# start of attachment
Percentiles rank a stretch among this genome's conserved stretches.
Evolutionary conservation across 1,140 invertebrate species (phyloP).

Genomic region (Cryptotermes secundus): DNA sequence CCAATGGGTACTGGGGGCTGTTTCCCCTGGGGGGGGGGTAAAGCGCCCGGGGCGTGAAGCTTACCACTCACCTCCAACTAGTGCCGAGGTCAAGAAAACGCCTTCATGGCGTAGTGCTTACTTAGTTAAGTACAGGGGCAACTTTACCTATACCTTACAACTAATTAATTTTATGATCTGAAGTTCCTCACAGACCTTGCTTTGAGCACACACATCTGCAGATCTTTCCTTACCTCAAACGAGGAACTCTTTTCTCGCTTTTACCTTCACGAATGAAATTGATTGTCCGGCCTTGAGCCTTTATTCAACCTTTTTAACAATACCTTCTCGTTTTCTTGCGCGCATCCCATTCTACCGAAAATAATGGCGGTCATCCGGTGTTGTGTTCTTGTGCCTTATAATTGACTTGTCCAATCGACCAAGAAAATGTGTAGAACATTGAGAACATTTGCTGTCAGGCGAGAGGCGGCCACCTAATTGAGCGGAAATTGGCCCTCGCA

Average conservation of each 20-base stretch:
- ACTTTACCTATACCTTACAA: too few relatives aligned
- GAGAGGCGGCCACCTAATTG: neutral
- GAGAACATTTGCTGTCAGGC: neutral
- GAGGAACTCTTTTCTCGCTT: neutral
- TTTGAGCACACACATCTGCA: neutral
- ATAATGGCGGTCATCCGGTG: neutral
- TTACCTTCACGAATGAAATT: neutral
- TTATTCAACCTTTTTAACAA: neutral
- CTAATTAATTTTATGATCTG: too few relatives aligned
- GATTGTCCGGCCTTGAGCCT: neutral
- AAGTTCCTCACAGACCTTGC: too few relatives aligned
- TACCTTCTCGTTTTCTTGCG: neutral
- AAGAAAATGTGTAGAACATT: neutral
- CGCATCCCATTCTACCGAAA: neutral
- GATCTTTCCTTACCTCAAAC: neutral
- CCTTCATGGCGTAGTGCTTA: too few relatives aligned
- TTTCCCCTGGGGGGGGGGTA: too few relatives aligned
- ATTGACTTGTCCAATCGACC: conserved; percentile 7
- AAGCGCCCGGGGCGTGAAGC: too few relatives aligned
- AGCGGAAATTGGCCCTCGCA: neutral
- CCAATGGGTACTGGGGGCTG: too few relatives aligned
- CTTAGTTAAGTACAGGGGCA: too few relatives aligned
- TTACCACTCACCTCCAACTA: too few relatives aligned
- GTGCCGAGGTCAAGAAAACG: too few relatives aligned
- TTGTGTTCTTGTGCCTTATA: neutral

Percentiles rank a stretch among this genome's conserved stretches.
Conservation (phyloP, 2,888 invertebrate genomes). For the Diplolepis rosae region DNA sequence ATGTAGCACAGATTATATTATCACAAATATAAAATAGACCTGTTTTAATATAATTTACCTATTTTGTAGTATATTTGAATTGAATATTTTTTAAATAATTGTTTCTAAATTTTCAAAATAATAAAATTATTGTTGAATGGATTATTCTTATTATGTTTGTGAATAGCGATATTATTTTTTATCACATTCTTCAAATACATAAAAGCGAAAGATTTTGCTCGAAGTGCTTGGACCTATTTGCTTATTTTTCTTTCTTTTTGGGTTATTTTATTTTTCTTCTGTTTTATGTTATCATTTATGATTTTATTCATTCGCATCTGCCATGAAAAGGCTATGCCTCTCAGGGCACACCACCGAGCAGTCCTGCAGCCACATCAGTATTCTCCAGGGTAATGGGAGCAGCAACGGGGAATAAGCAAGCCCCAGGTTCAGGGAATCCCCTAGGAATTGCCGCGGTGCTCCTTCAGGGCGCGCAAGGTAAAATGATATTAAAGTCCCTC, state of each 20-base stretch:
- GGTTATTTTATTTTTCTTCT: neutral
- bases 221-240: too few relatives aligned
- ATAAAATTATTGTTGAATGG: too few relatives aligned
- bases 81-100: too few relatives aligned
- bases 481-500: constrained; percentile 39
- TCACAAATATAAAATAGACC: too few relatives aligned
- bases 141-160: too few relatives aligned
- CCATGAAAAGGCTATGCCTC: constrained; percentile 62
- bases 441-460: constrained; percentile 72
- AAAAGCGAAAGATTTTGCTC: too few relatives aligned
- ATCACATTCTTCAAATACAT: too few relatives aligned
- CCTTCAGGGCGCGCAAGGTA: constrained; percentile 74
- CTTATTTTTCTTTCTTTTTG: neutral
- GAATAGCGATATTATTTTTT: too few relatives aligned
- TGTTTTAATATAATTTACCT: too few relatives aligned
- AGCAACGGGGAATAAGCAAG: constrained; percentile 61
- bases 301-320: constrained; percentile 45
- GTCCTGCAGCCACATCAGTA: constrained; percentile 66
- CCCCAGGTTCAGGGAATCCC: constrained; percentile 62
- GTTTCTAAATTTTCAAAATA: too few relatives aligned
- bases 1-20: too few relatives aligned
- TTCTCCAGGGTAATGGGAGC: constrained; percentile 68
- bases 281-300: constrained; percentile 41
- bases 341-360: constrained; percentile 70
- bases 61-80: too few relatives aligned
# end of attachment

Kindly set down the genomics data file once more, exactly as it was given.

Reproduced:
Percentiles rank a stretch among this genome's conserved stretches.
Evolutionary conservation across 1,140 invertebrate species (phyloP).

Genomic region (Cryptotermes secundus): DNA sequence CCAATGGGTACTGGGGGCTGTTTCCCCTGGGGGGGGGGTAAAGCGCCCGGGGCGTGAAGCTTACCACTCACCTCCAACTAGTGCCGAGGTCAAGAAAACGCCTTCATGGCGTAGTGCTTACTTAGTTAAGTACAGGGGCAACTTTACCTATACCTTACAACTAATTAATTTTATGATCTGAAGTTCCTCACAGACCTTGCTTTGAGCACACACATCTGCAGATCTTTCCTTACCTCAAACGAGGAACTCTTTTCTCGCTTTTACCTTCACGAATGAAATTGATTGTCCGGCCTTGAGCCTTTATTCAACCTTTTTAACAATACCTTCTCGTTTTCTTGCGCGCATCCCATTCTACCGAAAATAATGGCGGTCATCCGGTGTTGTGTTCTTGTGCCTTATAATTGACTTGTCCAATCGACCAAGAAAATGTGTAGAACATTGAGAACATTTGCTGTCAGGCGAGAGGCGGCCACCTAATTGAGCGGAAATTGGCCCTCGCA

Average conservation of each 20-base stretch:
- ACTTTACCTATACCTTACAA: too few relatives aligned
- GAGAGGCGGCCACCTAATTG: neutral
- GAGAACATTTGCTGTCAGGC: neutral
- GAGGAACTCTTTTCTCGCTT: neutral
- TTTGAGCACACACATCTGCA: neutral
- ATAATGGCGGTCATCCGGTG: neutral
- TTACCTTCACGAATGAAATT: neutral
- TTATTCAACCTTTTTAACAA: neutral
- CTAATTAATTTTATGATCTG: too few relatives aligned
- GATTGTCCGGCCTTGAGCCT: neutral
- AAGTTCCTCACAGACCTTGC: too few relatives aligned
- TACCTTCTCGTTTTCTTGCG: neutral
- AAGAAAATGTGTAGAACATT: neutral
- CGCATCCCATTCTACCGAAA: neutral
- GATCTTTCCTTACCTCAAAC: neutral
- CCTTCATGGCGTAGTGCTTA: too few relatives aligned
- TTTCCCCTGGGGGGGGGGTA: too few relatives aligned
- ATTGACTTGTCCAATCGACC: conserved; percentile 7
- AAGCGCCCGGGGCGTGAAGC: too few relatives aligned
- AGCGGAAATTGGCCCTCGCA: neutral
- CCAATGGGTACTGGGGGCTG: too few relatives aligned
- CTTAGTTAAGTACAGGGGCA: too few relatives aligned
- TTACCACTCACCTCCAACTA: too few relatives aligned
- GTGCCGAGGTCAAGAAAACG: too few relatives aligned
- TTGTGTTCTTGTGCCTTATA: neutral

Percentiles rank a stretch among this genome's conserved stretches.
Conservation (phyloP, 2,888 invertebrate genomes). For the Diplolepis rosae region DNA sequence ATGTAGCACAGATTATATTATCACAAATATAAAATAGACCTGTTTTAATATAATTTACCTATTTTGTAGTATATTTGAATTGAATATTTTTTAAATAATTGTTTCTAAATTTTCAAAATAATAAAATTATTGTTGAATGGATTATTCTTATTATGTTTGTGAATAGCGATATTATTTTTTATCACATTCTTCAAATACATAAAAGCGAAAGATTTTGCTCGAAGTGCTTGGACCTATTTGCTTATTTTTCTTTCTTTTTGGGTTATTTTATTTTTCTTCTGTTTTATGTTATCATTTATGATTTTATTCATTCGCATCTGCCATGAAAAGGCTATGCCTCTCAGGGCACACCACCGAGCAGTCCTGCAGCCACATCAGTATTCTCCAGGGTAATGGGAGCAGCAACGGGGAATAAGCAAGCCCCAGGTTCAGGGAATCCCCTAGGAATTGCCGCGGTGCTCCTTCAGGGCGCGCAAGGTAAAATGATATTAAAGTCCCTC, state of each 20-base stretch:
- GGTTATTTTATTTTTCTTCT: neutral
- bases 221-240: too few relatives aligned
- ATAAAATTATTGTTGAATGG: too few relatives aligned
- bases 81-100: too few relatives aligned
- bases 481-500: constrained; percentile 39
- TCACAAATATAAAATAGACC: too few relatives aligned
- bases 141-160: too few relatives aligned
- CCATGAAAAGGCTATGCCTC: constrained; percentile 62
- bases 441-460: constrained; percentile 72
- AAAAGCGAAAGATTTTGCTC: too few relatives aligned
- ATCACATTCTTCAAATACAT: too few relatives aligned
- CCTTCAGGGCGCGCAAGGTA: constrained; percentile 74
- CTTATTTTTCTTTCTTTTTG: neutral
- GAATAGCGATATTATTTTTT: too few relatives aligned
- TGTTTTAATATAATTTACCT: too few relatives aligned
- AGCAACGGGGAATAAGCAAG: constrained; percentile 61
- bases 301-320: constrained; percentile 45
- GTCCTGCAGCCACATCAGTA: constrained; percentile 66
- CCCCAGGTTCAGGGAATCCC: constrained; percentile 62
- GTTTCTAAATTTTCAAAATA: too few relatives aligned
- bases 1-20: too few relatives aligned
- TTCTCCAGGGTAATGGGAGC: constrained; percentile 68
- bases 281-300: constrained; percentile 41
- bases 341-360: constrained; percentile 70
- bases 61-80: too few relatives aligned